Massachusetts officially has its vice presidential candidate.
It’s former Republican Gov. Bill Weld.
Former New Mexico Gov. Gary Johnson has picked Weld to be his running mate on the Libertarian Party ballot, Johnson presidential campaign spokesman Joe Hunter confirmed Wednesday to Boston.com.
The agreement was first reported Wednesday evening by the Associated Press.
“We got together and shook hands on it,” Johnson told the AP. “It brings an enormous amount of credibility to what it is I’m doing. I’m unbelievably flattered by this and humbled.”
Weld was governor of Massachusetts from 1991 to 1997, when he resigned to pursue an ultimately unsuccessful nomination to be Ambassador to Mexico. Despite being a longtime Republican, the 70-year-old two-term New England governor is moderate on some social issues. For example, he supports abortion rights, same-sex marriage, and medical marijuana.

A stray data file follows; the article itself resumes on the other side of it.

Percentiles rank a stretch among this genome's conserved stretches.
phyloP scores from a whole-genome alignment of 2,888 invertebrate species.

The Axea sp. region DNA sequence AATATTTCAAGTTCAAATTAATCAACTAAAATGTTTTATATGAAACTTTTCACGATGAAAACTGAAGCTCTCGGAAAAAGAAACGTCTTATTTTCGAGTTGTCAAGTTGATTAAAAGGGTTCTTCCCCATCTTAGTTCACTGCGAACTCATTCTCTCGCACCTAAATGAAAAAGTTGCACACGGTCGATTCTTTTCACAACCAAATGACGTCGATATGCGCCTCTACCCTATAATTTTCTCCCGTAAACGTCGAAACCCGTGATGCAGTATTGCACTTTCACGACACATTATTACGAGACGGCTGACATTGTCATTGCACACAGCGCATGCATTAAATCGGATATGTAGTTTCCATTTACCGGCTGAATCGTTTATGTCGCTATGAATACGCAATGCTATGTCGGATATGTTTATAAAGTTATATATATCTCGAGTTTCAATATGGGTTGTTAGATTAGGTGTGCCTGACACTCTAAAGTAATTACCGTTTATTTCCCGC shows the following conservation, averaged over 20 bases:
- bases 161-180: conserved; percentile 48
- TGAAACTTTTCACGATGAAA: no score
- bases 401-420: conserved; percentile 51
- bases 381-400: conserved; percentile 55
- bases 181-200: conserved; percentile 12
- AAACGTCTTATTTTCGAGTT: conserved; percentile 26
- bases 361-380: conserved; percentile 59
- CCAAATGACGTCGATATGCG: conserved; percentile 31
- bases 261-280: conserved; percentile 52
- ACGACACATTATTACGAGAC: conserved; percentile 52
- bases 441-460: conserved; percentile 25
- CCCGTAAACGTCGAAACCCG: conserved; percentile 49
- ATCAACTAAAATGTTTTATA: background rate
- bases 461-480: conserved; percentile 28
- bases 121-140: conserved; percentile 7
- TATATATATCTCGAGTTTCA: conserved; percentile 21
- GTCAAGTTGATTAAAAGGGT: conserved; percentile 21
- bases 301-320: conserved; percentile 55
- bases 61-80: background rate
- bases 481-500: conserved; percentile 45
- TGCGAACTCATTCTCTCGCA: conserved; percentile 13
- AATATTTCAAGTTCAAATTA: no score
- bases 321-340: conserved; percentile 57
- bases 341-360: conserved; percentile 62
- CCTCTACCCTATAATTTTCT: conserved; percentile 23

In 2006, Weld unsuccessfully ran as both a Libertarian and Republican gubernatorial candidate in New York, where he moved in 2000.
Johnson also told the AP that Weld has volunteered his fundraising experience to aid the cash-strapped Libertarian candidate. Weld is expected to announce his vice presidential candidacy Thursday in New York.
Earlier this week, the Daily Caller was first to report that Weld was being “seriously considered” by the Libertarian candidate.
Johnson received 1 percent of the national vote in the 2012 presidential election and is hoping to cast his 2016 candidacy as a viable third-party alternative to presumptive nominee Donald Trump and front-runner Hillary Clinton, both of whom have historically high unfavorable ratings.
Johnson recently told CNN he would be the only candidate to be on the ballot in all 50 states alongside Clinton and Trump.
The deadline to get on the November ballot has passed in a number of states, including Texas, which has the second most Electoral College votes.